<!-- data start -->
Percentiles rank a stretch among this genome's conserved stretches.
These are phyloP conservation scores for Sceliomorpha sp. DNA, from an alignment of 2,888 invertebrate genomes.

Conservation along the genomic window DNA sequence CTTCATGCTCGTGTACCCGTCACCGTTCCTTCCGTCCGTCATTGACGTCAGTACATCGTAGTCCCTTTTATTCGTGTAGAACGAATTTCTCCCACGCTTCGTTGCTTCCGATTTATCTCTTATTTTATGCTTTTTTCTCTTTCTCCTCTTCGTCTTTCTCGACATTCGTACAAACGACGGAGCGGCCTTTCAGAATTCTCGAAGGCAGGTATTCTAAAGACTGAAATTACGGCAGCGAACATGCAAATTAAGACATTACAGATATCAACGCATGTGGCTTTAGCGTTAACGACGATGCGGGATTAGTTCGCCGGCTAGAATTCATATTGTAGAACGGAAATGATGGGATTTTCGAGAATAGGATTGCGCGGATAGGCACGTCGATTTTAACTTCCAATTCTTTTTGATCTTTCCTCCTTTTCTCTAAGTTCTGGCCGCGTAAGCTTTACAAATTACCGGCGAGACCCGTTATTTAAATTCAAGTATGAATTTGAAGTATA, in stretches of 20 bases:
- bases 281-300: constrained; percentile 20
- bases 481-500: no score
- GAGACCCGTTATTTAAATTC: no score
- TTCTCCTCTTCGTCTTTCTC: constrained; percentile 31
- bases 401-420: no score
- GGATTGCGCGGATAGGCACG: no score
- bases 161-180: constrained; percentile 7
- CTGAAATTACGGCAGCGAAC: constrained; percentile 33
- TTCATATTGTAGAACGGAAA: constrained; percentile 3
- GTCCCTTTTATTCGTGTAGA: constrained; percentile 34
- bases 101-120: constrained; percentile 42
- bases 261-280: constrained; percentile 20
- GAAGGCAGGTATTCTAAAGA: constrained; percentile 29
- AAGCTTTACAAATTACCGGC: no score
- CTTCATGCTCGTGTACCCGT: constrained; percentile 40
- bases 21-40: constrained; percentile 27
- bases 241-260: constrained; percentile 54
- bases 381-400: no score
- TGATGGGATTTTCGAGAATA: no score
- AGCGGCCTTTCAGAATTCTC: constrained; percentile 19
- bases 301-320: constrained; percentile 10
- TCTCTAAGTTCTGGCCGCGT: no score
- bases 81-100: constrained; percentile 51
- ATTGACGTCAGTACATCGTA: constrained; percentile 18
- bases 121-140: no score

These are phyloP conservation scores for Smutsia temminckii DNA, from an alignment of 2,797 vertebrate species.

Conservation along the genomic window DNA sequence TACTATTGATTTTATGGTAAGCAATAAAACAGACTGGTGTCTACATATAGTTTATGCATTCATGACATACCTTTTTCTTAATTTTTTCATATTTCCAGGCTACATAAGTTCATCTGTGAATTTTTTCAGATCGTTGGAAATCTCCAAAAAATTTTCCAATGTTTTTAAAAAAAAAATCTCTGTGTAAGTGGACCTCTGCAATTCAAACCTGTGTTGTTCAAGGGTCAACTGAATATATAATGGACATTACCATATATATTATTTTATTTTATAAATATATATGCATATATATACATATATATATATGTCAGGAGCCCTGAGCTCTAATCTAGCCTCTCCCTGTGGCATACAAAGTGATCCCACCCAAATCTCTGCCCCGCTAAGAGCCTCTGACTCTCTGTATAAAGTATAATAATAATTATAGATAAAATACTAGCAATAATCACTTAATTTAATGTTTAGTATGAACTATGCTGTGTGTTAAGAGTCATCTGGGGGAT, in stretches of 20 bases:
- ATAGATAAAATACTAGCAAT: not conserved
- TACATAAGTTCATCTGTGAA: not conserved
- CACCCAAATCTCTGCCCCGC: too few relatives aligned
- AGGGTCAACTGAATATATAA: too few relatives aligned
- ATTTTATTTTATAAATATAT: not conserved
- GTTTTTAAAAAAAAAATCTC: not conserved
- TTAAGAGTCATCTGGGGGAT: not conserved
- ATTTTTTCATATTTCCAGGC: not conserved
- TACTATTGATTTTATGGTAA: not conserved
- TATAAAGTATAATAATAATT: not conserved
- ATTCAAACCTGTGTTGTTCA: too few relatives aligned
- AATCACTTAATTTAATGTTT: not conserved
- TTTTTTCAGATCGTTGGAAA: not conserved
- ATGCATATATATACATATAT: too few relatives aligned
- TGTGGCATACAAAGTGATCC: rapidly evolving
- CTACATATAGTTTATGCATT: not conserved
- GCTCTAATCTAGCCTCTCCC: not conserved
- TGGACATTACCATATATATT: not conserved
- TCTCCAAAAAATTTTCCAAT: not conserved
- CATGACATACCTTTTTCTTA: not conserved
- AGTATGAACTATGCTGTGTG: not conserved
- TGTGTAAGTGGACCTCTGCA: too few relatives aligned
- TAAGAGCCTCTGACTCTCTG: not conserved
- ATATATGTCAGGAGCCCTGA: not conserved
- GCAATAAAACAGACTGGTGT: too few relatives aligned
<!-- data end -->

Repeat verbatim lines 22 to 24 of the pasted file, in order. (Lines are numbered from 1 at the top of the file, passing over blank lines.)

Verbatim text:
- TGATGGGATTTTCGAGAATA: no score
- AGCGGCCTTTCAGAATTCTC: constrained; percentile 19
- bases 301-320: constrained; percentile 10